Clarabelle Buchannon was the town sweetheart, the youngest daughter of the town’s wealthiest, oldest family, and the only woman who’d ever truly caught Logan’s eye. But he was convinced that getting close to her would only endanger her. And that was before she got dragged into the war waging between his family and another. Now he needed to figure out how to protect her from the men pulling lightning from the sky, as well as the curse of knowing his secret; preferably without breaking both of their hearts.
Logan Hawke had always been a little mysterious; always been the living definition of ‘strong, silent type,’ but Clare never expected his silence to get heavier after she learned about the Hawke family legacy. Maybe, if she could just get him to listen, she could make Logan see that they were stronger together; strong enough, even, to survive the storm….
Logan Hawke jerked awake, his heart pounding in his chest in time to the rolling cracks of thunder from his nightmare. It took several deep, increasingly steady breaths for his heart rate to stabilize even as he swung his legs around until his feet were resting on the floor. He hated that memory. Ever since the day of that fight it had haunted him. Almost every night, for the past three weeks, he’d seen flashes of it in his dreams. If she’d just stayed down, after she’d fallen from that tree, maybe it wouldn’t be haunting him this badly. But she hadn’t. She’d kept fighting, kept trying to electrocute him. He’d had no choice but to fight back
He ground his teeth, fists convulsively clenching over his knees, as his mind fast forwarded the rest of that battle. He wished the memory would fade, but it didn’t. It refused to fall back, or even go dim around the edges. And the sight of his unconscious, beaten opponent – a woman he’d once thought he respected – being carried to her family’s getaway car would likely haunt him for the rest of his life. That was why he disliked violence. It was too easy for him. Too easy to break things or hurt someone. And he’d hurt Emma Matthews, badly. The knowledge that her family had been actively trying to kill his – even that her father had been partially responsible for the deaths of two of his uncles – didn’t ease the guilt and regret in his stomach.
At the end of the day, he and his family had survived that fight. They had more than survived, really; they’d won. That should have been enough. And in some ways it was. At least we haven’t heard from them since. It was small consolation, really, but it was all he had.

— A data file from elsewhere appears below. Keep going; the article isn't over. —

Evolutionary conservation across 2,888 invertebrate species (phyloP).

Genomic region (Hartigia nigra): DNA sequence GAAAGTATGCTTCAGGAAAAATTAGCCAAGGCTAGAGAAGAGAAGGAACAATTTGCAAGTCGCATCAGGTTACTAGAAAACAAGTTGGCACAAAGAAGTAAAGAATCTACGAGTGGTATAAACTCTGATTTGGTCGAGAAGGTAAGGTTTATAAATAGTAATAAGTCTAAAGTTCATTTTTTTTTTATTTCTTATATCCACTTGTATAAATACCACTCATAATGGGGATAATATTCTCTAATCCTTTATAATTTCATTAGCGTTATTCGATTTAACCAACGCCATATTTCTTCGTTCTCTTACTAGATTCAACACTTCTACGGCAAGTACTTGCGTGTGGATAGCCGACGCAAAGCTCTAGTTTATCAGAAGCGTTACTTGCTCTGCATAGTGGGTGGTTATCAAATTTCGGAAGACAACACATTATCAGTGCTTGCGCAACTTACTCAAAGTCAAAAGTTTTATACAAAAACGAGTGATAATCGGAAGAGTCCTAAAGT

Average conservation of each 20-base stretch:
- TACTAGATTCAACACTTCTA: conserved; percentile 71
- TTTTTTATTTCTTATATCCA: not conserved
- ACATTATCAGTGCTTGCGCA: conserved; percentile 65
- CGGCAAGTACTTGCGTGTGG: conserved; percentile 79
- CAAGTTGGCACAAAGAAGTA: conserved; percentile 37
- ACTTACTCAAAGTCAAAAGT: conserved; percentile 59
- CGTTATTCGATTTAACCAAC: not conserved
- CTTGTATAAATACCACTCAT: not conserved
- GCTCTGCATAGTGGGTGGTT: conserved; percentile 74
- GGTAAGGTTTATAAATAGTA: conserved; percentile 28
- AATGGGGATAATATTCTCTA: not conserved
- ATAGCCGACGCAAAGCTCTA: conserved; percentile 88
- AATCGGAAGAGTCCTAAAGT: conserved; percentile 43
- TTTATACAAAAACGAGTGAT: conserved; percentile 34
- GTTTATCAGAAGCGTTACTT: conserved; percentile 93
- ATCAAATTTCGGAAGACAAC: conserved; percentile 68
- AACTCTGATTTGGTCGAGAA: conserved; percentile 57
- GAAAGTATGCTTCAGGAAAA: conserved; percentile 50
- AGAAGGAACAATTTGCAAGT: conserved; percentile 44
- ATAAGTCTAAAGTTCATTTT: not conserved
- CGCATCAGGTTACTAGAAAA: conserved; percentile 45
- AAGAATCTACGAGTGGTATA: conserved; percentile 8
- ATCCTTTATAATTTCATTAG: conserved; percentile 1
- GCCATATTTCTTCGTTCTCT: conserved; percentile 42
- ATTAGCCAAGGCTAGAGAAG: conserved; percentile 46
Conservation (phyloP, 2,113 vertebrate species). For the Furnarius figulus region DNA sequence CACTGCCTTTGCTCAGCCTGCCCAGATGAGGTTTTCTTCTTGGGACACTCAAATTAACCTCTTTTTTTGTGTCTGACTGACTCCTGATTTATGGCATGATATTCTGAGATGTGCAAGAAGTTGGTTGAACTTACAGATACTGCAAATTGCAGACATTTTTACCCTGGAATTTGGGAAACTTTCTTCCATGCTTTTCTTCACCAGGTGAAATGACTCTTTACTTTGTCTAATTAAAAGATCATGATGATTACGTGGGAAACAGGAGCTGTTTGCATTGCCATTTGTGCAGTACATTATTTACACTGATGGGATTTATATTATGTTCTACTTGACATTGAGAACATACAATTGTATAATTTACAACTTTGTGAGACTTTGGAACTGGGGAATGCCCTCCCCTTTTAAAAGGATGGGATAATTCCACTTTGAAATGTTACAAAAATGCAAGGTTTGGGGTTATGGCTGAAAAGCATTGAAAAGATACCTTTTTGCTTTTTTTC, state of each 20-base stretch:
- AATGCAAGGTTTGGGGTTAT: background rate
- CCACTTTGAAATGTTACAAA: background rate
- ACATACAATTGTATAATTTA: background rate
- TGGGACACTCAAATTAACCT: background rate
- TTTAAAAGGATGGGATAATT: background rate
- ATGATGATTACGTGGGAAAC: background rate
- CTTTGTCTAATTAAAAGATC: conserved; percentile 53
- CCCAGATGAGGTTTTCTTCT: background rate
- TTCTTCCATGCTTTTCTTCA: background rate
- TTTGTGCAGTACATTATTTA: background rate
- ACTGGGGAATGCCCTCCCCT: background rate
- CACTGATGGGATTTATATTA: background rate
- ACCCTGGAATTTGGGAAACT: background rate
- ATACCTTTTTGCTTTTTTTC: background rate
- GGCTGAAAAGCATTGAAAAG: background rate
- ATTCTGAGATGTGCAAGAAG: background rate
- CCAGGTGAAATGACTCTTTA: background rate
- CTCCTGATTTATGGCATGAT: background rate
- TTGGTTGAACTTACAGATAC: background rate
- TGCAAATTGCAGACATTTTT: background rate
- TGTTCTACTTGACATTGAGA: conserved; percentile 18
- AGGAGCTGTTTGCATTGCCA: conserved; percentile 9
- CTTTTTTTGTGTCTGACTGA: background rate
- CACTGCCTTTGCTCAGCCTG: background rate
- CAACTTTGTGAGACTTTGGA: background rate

Logan sighed, forcibly uncurling his fists, and focused his gaze on his darkened bedroom. He looked around, hoping the familiar décor would distract his mind, and allowed his eyes to adjust to the lack of light in the way no one else could. It only took seconds to discern – in crisp detail – the shape of his tall, old-fashioned armoire and the sliding doors to his closet on the far wall. His dark, chocolate brown curtains were hanging, perfectly still, over the large window above the other side of his bed. His comforter and the thinner, warmer blanket beneath – also shades of brown – were bunched over the foot of the bed. His sheets were rumpled and twisted. And the clock above the nightstand, beside him, insisted it was barely past one. Far too early to let himself stay up.
Dragging a hand down his face, Logan took a long, slow breath and stretched out again on his bed. He needed to sleep. He would be busy in the morning and if he didn’t get back to sleep he’d regret it. For a moment, without bothering to tug the blankets back over his shirtless body, he let himself stare at the ceiling. When he found himself starting to list the things he had scheduled for the next day he released another breath and let his eyes close once more.
She was reaching, stretching her trembling arm beyond the top of the short wall of earth that separated them. Her fingertips were sparking and dark determination clouded her eyes.
Logan’s eyes snapped open again with a sharp intake of breath. Sleep wasn’t interested in being his friend at the moment, apparently. With a groan, Logan pushed all the way to his feet and started down the hall, toward his bathroom. Maybe, if he were lucky, he could splash some water on his face and chase away the memory for a few hours.